Drama of middle age.
- Another Woman review by Steve Mason
Through the eighties Woody's films increasingly became related to the experiences of middle age, with their nostalgia, strong theme of regret, a re-evaluation of values, and an anxiety that last chances to change have slipped away. Another Woman is the film that most directly confronts that condition.
Marion (Gena Rowlands) is a self absorbed and emotionally frozen professor in German philosophy who has turned fifty and remarried. She rents a room to write a book, and begins to hear speech from the room next door, where Mia Farrow is being treated for depression (she is called Hope!). Of course the voice is Marion's own inner disquiet and it provokes a reaction to her past and present relationships. So, a mid-life crisis.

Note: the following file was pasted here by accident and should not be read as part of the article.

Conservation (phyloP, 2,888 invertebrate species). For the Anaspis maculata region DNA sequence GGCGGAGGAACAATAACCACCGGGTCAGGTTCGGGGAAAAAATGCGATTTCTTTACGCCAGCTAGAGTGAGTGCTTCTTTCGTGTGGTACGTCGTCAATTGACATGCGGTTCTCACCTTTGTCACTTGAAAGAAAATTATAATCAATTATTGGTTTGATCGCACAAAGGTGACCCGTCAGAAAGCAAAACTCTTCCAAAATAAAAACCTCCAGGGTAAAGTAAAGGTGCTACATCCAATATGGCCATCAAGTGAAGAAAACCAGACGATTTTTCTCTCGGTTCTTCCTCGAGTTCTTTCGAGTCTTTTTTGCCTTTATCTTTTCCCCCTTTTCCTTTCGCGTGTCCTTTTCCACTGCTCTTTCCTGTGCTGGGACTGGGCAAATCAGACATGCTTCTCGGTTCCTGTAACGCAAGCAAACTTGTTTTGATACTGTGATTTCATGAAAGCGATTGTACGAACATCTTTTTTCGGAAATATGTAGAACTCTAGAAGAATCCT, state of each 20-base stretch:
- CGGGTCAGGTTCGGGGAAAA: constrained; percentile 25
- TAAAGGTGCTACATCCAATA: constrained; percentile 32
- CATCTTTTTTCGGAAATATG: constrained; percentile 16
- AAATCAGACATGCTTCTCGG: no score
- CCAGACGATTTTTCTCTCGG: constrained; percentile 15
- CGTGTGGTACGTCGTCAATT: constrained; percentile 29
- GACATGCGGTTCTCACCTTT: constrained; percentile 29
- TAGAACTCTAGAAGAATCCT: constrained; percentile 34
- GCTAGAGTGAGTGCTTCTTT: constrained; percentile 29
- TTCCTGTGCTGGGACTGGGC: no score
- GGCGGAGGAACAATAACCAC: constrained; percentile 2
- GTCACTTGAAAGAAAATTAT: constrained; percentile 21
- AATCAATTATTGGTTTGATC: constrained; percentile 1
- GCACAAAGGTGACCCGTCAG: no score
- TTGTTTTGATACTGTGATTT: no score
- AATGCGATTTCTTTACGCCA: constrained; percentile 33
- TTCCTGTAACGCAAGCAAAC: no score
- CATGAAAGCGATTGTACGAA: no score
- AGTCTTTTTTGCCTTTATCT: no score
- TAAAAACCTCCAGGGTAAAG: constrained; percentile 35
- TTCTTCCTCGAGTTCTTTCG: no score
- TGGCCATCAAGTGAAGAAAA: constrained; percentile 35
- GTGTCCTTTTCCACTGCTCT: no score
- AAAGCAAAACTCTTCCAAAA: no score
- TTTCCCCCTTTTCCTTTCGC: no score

This is a wonderfully imaginative and intense drama which utilises dreams, fantasy and flashback to sympathetically probe and resolve Marion's quiet, emotionally paralysing unease. It eschews Allen's frequent enthusiasm for abstract philosophical ideas to focus purely on the condition and conflict of Marion's heart in quite a forensic way.
I don't know why I didn't recognise how great this film was before rewatching it today. Maybe it is because I'm now middle aged. But it's a shame I missed its sensitivity, intelligence and wisdom. I think this would work pretty well as a stage play.
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